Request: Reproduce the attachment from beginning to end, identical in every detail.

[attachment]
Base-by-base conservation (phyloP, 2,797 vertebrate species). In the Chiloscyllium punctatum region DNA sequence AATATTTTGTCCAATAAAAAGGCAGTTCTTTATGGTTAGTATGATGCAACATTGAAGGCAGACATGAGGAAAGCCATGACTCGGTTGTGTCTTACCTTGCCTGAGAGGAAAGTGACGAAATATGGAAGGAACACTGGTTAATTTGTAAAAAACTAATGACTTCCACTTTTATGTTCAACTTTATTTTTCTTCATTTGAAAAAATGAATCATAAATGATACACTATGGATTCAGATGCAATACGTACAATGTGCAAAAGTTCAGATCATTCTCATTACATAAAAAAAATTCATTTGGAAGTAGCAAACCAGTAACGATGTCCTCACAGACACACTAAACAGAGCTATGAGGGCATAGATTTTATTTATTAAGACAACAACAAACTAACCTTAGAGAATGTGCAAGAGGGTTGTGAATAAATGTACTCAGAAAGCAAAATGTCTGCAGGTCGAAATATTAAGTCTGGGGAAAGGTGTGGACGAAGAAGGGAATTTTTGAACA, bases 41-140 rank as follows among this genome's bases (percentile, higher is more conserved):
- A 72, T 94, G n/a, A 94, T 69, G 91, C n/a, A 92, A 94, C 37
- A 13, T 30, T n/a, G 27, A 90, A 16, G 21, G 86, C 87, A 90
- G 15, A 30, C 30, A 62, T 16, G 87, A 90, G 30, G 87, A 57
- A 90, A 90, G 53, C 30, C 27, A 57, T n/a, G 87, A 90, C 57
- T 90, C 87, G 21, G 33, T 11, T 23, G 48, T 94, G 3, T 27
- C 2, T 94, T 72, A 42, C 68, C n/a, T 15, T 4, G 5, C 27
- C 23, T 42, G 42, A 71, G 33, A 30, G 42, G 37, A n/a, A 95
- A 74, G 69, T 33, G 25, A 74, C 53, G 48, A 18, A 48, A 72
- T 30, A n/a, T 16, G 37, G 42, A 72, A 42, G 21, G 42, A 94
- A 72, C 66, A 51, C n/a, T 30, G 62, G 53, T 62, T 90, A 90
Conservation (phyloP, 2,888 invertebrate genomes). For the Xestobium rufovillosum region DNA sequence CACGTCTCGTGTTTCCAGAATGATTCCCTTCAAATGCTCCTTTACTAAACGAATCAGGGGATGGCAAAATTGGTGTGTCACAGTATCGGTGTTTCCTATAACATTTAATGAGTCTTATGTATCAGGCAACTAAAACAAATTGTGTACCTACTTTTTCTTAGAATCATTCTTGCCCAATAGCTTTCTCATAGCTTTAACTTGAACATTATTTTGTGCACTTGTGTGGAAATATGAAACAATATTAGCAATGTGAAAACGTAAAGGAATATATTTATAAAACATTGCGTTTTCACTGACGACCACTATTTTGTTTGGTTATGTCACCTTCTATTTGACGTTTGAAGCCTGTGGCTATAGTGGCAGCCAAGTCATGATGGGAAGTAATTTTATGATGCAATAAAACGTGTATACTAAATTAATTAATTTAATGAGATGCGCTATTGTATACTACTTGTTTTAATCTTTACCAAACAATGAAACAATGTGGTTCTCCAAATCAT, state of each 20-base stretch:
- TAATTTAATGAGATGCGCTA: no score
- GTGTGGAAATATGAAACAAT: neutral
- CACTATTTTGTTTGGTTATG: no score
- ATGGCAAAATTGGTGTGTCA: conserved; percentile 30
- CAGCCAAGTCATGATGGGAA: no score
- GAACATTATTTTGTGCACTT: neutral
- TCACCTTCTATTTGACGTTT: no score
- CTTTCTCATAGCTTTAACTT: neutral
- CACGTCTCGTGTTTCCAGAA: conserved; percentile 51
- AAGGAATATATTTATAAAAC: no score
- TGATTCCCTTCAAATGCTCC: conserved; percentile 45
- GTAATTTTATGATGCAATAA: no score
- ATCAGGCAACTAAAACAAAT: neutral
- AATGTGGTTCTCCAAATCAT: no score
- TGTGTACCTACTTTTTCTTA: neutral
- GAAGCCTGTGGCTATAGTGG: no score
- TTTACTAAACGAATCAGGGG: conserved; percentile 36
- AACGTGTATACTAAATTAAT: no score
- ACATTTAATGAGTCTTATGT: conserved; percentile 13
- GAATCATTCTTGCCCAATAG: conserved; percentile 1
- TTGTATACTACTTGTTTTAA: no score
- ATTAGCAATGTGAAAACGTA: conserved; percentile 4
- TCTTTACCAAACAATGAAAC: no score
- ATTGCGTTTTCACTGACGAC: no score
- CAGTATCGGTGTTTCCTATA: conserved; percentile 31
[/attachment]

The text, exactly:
Base-by-base conservation (phyloP, 2,797 vertebrate species). In the Chiloscyllium punctatum region DNA sequence AATATTTTGTCCAATAAAAAGGCAGTTCTTTATGGTTAGTATGATGCAACATTGAAGGCAGACATGAGGAAAGCCATGACTCGGTTGTGTCTTACCTTGCCTGAGAGGAAAGTGACGAAATATGGAAGGAACACTGGTTAATTTGTAAAAAACTAATGACTTCCACTTTTATGTTCAACTTTATTTTTCTTCATTTGAAAAAATGAATCATAAATGATACACTATGGATTCAGATGCAATACGTACAATGTGCAAAAGTTCAGATCATTCTCATTACATAAAAAAAATTCATTTGGAAGTAGCAAACCAGTAACGATGTCCTCACAGACACACTAAACAGAGCTATGAGGGCATAGATTTTATTTATTAAGACAACAACAAACTAACCTTAGAGAATGTGCAAGAGGGTTGTGAATAAATGTACTCAGAAAGCAAAATGTCTGCAGGTCGAAATATTAAGTCTGGGGAAAGGTGTGGACGAAGAAGGGAATTTTTGAACA, bases 41-140 rank as follows among this genome's bases (percentile, higher is more conserved):
- A 72, T 94, G n/a, A 94, T 69, G 91, C n/a, A 92, A 94, C 37
- A 13, T 30, T n/a, G 27, A 90, A 16, G 21, G 86, C 87, A 90
- G 15, A 30, C 30, A 62, T 16, G 87, A 90, G 30, G 87, A 57
- A 90, A 90, G 53, C 30, C 27, A 57, T n/a, G 87, A 90, C 57
- T 90, C 87, G 21, G 33, T 11, T 23, G 48, T 94, G 3, T 27
- C 2, T 94, T 72, A 42, C 68, C n/a, T 15, T 4, G 5, C 27
- C 23, T 42, G 42, A 71, G 33, A 30, G 42, G 37, A n/a, A 95
- A 74, G 69, T 33, G 25, A 74, C 53, G 48, A 18, A 48, A 72
- T 30, A n/a, T 16, G 37, G 42, A 72, A 42, G 21, G 42, A 94
- A 72, C 66, A 51, C n/a, T 30, G 62, G 53, T 62, T 90, A 90
Conservation (phyloP, 2,888 invertebrate genomes). For the Xestobium rufovillosum region DNA sequence CACGTCTCGTGTTTCCAGAATGATTCCCTTCAAATGCTCCTTTACTAAACGAATCAGGGGATGGCAAAATTGGTGTGTCACAGTATCGGTGTTTCCTATAACATTTAATGAGTCTTATGTATCAGGCAACTAAAACAAATTGTGTACCTACTTTTTCTTAGAATCATTCTTGCCCAATAGCTTTCTCATAGCTTTAACTTGAACATTATTTTGTGCACTTGTGTGGAAATATGAAACAATATTAGCAATGTGAAAACGTAAAGGAATATATTTATAAAACATTGCGTTTTCACTGACGACCACTATTTTGTTTGGTTATGTCACCTTCTATTTGACGTTTGAAGCCTGTGGCTATAGTGGCAGCCAAGTCATGATGGGAAGTAATTTTATGATGCAATAAAACGTGTATACTAAATTAATTAATTTAATGAGATGCGCTATTGTATACTACTTGTTTTAATCTTTACCAAACAATGAAACAATGTGGTTCTCCAAATCAT, state of each 20-base stretch:
- TAATTTAATGAGATGCGCTA: no score
- GTGTGGAAATATGAAACAAT: neutral
- CACTATTTTGTTTGGTTATG: no score
- ATGGCAAAATTGGTGTGTCA: conserved; percentile 30
- CAGCCAAGTCATGATGGGAA: no score
- GAACATTATTTTGTGCACTT: neutral
- TCACCTTCTATTTGACGTTT: no score
- CTTTCTCATAGCTTTAACTT: neutral
- CACGTCTCGTGTTTCCAGAA: conserved; percentile 51
- AAGGAATATATTTATAAAAC: no score
- TGATTCCCTTCAAATGCTCC: conserved; percentile 45
- GTAATTTTATGATGCAATAA: no score
- ATCAGGCAACTAAAACAAAT: neutral
- AATGTGGTTCTCCAAATCAT: no score
- TGTGTACCTACTTTTTCTTA: neutral
- GAAGCCTGTGGCTATAGTGG: no score
- TTTACTAAACGAATCAGGGG: conserved; percentile 36
- AACGTGTATACTAAATTAAT: no score
- ACATTTAATGAGTCTTATGT: conserved; percentile 13
- GAATCATTCTTGCCCAATAG: conserved; percentile 1
- TTGTATACTACTTGTTTTAA: no score
- ATTAGCAATGTGAAAACGTA: conserved; percentile 4
- TCTTTACCAAACAATGAAAC: no score
- ATTGCGTTTTCACTGACGAC: no score
- CAGTATCGGTGTTTCCTATA: conserved; percentile 31